Letter to Secretary Clinton from Nigeria Scholars

US Profs to Clinton: Respond to Boko Haram with Diplomacy, Development, and Demilitarization

Twenty-one scholars with expertise on Nigeria sent a letter to Secretary of State Hillary Rodham Clinton today on Boko Haram.  The letter begins by noting the “horrific violence” perpetrated against civilians and government officials, but argues that responding to Boko Haram ultimately requires a “diplomatic, developmental, and demilitarized framework.”  You can download the full text of the letter to Clinton.

Nigeria’s National Security Advisor is visiting Washington, D.C. this week, and Secretary Clinton has been under pressure from Republicans in the House of Representatives to formally designate Boko Haram a Foreign Terrorist Organization (FTO).  The Department of Justice’s National Security Division wrote a letter to Clinton in January, also urging her to make the designation.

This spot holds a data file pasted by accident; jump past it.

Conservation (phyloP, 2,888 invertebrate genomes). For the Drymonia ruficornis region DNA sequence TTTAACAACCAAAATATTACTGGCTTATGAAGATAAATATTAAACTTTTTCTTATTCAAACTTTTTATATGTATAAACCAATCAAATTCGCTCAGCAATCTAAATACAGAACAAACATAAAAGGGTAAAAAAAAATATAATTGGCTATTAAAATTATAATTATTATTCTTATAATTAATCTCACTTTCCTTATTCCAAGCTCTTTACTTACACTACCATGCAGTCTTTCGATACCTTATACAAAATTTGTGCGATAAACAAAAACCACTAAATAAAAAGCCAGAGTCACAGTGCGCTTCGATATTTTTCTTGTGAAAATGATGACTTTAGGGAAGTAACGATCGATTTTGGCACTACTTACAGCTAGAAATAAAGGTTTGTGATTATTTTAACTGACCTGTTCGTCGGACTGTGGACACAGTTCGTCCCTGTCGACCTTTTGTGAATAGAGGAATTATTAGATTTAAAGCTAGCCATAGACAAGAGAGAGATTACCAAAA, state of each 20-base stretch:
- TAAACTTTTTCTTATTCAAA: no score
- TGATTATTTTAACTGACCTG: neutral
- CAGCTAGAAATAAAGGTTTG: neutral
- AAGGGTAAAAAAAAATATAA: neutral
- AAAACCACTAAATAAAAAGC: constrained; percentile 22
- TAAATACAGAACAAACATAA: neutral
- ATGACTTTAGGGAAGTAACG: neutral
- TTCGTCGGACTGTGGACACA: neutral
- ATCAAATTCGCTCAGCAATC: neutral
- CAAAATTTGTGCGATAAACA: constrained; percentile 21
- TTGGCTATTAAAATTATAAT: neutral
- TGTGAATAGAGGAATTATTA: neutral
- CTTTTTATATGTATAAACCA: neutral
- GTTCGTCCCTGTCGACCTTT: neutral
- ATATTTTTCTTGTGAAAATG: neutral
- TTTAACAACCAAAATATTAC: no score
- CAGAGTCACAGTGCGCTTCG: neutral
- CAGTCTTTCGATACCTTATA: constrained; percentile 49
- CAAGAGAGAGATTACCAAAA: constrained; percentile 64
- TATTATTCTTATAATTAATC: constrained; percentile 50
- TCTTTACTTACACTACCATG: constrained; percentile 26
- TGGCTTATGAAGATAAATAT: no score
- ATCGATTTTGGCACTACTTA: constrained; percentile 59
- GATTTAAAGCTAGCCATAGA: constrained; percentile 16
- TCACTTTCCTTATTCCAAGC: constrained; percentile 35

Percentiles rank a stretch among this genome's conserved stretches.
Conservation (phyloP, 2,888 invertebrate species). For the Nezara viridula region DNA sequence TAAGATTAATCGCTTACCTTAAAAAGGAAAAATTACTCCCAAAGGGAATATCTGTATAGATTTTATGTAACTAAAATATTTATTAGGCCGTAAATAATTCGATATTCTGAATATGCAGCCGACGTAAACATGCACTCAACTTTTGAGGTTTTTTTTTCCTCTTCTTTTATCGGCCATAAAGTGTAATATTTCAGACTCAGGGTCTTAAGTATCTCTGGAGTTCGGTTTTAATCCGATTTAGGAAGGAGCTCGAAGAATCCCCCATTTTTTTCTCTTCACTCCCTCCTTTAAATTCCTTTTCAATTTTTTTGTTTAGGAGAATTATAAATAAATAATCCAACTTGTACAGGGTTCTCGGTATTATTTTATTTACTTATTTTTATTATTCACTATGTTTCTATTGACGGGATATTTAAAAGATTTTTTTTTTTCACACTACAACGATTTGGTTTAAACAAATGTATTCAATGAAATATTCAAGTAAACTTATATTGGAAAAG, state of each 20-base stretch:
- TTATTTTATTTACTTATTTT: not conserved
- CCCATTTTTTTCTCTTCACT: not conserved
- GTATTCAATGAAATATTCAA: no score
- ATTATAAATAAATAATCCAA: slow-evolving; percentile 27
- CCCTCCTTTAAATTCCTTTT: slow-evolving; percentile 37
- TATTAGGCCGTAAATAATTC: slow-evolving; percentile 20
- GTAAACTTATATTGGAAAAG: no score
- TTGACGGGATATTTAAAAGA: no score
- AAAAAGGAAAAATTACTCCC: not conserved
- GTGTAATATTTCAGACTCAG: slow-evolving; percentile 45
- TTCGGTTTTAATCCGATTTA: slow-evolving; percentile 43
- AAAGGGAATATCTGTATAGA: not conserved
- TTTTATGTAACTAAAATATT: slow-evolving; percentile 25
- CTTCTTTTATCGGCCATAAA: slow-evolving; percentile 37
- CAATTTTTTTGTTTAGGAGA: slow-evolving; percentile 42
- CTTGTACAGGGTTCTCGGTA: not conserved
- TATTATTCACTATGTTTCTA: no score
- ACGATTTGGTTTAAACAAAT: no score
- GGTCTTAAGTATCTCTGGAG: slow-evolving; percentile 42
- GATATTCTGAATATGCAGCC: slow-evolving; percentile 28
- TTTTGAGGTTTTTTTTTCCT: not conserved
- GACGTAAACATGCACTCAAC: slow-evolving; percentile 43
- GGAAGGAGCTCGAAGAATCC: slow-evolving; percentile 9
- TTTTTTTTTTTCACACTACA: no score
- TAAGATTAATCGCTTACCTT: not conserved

The US-based academics, however, argue that formally labeling Boko Haram an FTO would “limit American policy options to those least likely to work.”  In particular, it would:

(1) Internationalize Boko Haram’s standing and enhance its status among radical organizations elsewhere.  A report by Homeland Security Committee in the U.S. House of Representatives in November was entitled, “Boko Haram: Emerging Threat to the US Homeland,” and John Brennan, the Assistant to the President for Homeland Security and Counterterrorism, said in a speech at the Woodrow Wilson Center on April 30 that Boko Haram “appears to be aligning itself with al-Qaida’s violent agenda and is increasingly looking to attack Western interests in Nigeria, in addition to Nigerian government targets.”  Many scholars however suggest that despite claims by members of the group, and some alleged contact with terrorist organizations outside Nigeria, Boko Haram overwhelmingly remains a domestic problem.